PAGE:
NASCAR looks to steer clear of protests over George Floyd

NASCAR
FILE - In this Oct. 28, 2006, file photo, Chase Miller slides his Dodge past an old Georgia flag and a Confederate stars on bars flag during running of a NASCAR Truck series auto race at Atlanta Motor Speedway in Hampton, Ga. NASCAR has a checkered racial history, from a long-time affinity for Confederate flags among the fan base to a driver losing his job just this season for casually uttering a racial epitaph. (AP Photo/Craig Hellman, File)

By PAUL NEWBERRY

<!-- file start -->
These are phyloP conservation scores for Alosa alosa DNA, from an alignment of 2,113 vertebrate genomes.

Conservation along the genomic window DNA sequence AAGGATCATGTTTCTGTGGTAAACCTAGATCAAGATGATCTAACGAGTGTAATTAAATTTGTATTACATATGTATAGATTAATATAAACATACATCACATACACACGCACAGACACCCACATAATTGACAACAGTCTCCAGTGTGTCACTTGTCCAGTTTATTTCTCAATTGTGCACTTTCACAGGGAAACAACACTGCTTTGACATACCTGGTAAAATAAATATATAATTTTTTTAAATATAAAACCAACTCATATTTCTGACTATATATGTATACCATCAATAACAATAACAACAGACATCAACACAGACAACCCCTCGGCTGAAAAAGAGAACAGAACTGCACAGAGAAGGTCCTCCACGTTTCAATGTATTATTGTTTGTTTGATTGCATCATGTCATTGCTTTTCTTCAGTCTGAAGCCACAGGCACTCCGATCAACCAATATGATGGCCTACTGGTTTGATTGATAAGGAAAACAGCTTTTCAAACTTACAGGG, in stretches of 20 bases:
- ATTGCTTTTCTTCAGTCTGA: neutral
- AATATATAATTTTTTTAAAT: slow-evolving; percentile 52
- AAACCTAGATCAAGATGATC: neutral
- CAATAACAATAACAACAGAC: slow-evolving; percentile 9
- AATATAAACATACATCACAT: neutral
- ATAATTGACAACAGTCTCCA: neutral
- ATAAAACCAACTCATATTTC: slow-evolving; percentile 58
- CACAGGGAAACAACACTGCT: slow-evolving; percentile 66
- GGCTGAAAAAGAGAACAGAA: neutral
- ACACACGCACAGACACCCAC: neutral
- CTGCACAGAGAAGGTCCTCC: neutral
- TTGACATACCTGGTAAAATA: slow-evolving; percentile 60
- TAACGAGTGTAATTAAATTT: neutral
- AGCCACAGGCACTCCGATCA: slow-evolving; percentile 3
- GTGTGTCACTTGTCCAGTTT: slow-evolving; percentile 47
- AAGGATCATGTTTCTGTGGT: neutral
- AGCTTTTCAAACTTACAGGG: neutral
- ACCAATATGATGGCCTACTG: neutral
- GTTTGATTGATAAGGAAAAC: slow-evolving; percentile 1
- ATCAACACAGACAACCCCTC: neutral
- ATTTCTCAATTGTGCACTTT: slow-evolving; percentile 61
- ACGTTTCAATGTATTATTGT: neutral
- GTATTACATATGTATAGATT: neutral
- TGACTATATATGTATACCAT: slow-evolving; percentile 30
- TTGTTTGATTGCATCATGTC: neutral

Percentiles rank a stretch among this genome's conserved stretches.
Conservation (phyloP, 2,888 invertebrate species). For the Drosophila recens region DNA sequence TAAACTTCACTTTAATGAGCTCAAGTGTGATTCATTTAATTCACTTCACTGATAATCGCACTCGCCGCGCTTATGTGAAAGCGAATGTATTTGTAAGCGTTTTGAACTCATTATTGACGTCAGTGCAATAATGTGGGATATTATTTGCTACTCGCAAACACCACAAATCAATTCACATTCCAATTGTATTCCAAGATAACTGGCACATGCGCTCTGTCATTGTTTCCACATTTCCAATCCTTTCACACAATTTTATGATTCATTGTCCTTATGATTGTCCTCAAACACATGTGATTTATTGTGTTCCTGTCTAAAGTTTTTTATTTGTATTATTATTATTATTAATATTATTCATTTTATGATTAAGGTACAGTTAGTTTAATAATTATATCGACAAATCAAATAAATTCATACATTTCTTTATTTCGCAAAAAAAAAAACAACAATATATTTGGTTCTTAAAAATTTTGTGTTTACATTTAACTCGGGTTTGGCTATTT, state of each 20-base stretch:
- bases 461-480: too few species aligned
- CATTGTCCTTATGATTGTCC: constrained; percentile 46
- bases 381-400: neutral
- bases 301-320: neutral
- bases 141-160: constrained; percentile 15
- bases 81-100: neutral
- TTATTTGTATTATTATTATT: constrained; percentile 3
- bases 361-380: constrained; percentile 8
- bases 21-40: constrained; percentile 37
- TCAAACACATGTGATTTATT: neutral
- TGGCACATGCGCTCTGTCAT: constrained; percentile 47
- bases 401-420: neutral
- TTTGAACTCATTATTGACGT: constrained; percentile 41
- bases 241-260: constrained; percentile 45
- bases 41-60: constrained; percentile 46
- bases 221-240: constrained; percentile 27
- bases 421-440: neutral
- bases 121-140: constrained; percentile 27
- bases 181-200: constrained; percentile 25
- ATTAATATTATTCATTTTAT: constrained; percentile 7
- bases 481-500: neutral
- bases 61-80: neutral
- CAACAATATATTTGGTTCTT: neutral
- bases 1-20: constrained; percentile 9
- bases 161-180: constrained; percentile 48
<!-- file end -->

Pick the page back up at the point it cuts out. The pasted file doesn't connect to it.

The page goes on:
HAMPTON, Ga. (AP) — NASCAR has a checkered racial history. From an affinity for Confederate flags among the fan base to a driver losing his job this season for casually uttering a racial slur, the good ol’ boys have never been known for their diversity. Maybe it’s not surprising this mostly white sport seemed hesitant to join the national outrage over the death of George Floyd. That’s a striking contrast to its rush to be the first major sport to return to action during the coronavirus pandemic. The Cup series now heads to Atlanta for its sixth race since returning from the shutdown.